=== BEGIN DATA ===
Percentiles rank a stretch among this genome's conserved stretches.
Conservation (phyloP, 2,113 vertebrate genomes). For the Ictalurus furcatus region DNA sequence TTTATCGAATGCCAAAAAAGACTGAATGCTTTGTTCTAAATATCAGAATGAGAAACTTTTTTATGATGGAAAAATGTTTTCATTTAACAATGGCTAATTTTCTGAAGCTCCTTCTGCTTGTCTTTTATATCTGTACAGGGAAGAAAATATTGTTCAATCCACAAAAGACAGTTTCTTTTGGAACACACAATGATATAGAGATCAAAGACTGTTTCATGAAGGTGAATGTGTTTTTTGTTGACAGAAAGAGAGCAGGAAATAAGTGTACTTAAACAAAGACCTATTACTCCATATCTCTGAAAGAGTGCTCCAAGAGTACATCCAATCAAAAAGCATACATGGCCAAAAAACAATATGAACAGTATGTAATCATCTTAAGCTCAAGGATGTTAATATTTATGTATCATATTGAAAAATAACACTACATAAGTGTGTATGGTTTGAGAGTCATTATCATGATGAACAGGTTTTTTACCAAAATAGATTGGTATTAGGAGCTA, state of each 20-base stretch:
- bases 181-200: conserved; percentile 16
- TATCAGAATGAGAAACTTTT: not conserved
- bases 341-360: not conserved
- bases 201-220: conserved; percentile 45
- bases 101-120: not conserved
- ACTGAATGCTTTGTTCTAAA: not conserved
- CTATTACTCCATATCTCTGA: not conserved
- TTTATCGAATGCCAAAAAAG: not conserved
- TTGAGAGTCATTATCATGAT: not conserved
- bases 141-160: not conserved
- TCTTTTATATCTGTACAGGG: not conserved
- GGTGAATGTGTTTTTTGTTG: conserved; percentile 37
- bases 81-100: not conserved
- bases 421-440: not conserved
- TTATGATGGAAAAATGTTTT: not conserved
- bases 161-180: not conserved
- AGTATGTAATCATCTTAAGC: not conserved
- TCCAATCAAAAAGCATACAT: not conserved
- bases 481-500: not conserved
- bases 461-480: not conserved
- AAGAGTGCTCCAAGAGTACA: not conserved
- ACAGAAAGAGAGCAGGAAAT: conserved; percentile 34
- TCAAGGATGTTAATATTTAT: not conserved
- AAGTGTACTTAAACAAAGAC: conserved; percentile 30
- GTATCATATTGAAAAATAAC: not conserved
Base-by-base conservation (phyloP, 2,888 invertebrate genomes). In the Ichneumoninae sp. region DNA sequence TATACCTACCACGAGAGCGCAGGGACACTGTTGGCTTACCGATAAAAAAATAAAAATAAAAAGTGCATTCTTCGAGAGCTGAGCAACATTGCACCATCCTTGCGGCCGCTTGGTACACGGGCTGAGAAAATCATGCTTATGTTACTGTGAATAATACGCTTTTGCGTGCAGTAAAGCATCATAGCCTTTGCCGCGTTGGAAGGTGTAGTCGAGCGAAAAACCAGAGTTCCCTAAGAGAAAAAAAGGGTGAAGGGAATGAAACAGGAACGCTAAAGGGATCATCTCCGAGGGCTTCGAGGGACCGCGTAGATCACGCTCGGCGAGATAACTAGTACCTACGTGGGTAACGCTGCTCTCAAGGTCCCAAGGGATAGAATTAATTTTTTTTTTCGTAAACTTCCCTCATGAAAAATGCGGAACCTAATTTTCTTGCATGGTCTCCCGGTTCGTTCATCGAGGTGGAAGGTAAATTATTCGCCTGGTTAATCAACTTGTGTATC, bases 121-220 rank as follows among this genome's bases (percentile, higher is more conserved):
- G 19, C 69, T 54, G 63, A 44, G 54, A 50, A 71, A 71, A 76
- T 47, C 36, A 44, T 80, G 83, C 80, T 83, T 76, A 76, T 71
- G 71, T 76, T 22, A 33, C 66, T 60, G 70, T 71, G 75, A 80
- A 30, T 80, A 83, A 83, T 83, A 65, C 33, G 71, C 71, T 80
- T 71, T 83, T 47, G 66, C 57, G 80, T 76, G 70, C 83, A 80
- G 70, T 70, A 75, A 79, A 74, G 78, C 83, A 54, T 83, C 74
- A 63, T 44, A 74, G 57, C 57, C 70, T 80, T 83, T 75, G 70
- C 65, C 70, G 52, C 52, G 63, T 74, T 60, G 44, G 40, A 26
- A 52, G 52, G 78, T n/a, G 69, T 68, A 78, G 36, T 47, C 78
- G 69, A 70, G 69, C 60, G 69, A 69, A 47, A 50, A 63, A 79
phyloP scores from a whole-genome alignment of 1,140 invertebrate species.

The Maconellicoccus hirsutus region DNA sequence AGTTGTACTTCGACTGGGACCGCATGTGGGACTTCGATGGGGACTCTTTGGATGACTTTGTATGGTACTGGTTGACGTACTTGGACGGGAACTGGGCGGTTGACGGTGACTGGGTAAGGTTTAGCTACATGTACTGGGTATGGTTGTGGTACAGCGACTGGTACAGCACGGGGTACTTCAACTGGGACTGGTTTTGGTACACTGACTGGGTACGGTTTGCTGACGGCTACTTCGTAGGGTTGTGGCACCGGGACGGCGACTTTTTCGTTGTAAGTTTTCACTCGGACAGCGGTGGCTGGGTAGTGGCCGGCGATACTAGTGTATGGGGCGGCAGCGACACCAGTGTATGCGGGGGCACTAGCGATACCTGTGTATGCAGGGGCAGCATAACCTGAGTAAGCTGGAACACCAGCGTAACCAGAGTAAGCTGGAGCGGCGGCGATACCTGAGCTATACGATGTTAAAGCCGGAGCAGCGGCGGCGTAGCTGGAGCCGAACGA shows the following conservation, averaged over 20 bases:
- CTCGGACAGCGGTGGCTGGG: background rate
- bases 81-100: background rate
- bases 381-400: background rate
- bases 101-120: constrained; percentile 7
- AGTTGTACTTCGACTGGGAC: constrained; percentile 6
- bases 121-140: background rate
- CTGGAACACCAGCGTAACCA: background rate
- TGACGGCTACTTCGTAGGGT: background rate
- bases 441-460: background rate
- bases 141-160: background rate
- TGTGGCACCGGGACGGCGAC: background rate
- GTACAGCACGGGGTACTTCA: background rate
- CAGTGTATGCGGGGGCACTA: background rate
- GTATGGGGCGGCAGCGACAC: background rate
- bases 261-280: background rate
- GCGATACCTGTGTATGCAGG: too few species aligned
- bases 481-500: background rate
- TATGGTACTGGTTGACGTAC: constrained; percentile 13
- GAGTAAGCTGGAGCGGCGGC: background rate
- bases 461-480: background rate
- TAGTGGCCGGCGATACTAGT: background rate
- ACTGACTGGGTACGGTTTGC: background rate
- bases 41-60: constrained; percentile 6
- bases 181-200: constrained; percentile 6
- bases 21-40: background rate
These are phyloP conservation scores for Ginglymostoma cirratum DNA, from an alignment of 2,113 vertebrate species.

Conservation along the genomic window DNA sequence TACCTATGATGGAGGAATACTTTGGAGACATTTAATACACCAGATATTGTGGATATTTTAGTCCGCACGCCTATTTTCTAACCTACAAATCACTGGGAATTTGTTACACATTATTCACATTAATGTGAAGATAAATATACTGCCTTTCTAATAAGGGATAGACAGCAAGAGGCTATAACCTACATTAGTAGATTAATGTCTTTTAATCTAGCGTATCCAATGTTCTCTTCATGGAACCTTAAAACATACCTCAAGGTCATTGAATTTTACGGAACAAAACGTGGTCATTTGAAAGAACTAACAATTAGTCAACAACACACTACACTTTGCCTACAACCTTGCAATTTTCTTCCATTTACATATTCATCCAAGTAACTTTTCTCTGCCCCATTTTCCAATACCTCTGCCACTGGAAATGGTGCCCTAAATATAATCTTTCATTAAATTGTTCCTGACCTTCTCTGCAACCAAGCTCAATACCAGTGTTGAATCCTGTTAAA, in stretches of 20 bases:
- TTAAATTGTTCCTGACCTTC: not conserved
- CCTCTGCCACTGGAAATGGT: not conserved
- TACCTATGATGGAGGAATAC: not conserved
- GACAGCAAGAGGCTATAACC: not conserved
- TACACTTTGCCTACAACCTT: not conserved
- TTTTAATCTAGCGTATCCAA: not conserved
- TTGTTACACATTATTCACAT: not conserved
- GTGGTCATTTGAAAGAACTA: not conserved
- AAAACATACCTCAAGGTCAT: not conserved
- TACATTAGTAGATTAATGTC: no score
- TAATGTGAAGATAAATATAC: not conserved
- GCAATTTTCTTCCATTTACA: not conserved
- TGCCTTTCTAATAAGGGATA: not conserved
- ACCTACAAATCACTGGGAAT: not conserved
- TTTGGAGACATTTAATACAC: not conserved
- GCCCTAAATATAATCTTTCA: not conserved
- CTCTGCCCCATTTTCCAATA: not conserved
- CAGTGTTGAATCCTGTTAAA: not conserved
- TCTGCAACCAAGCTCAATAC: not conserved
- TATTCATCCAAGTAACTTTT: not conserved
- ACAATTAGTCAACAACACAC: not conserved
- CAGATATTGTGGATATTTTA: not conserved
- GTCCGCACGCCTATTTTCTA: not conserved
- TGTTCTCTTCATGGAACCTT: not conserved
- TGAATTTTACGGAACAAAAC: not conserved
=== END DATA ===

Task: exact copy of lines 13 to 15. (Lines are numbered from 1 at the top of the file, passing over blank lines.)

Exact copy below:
- TCTTTTATATCTGTACAGGG: not conserved
- GGTGAATGTGTTTTTTGTTG: conserved; percentile 37
- bases 81-100: not conserved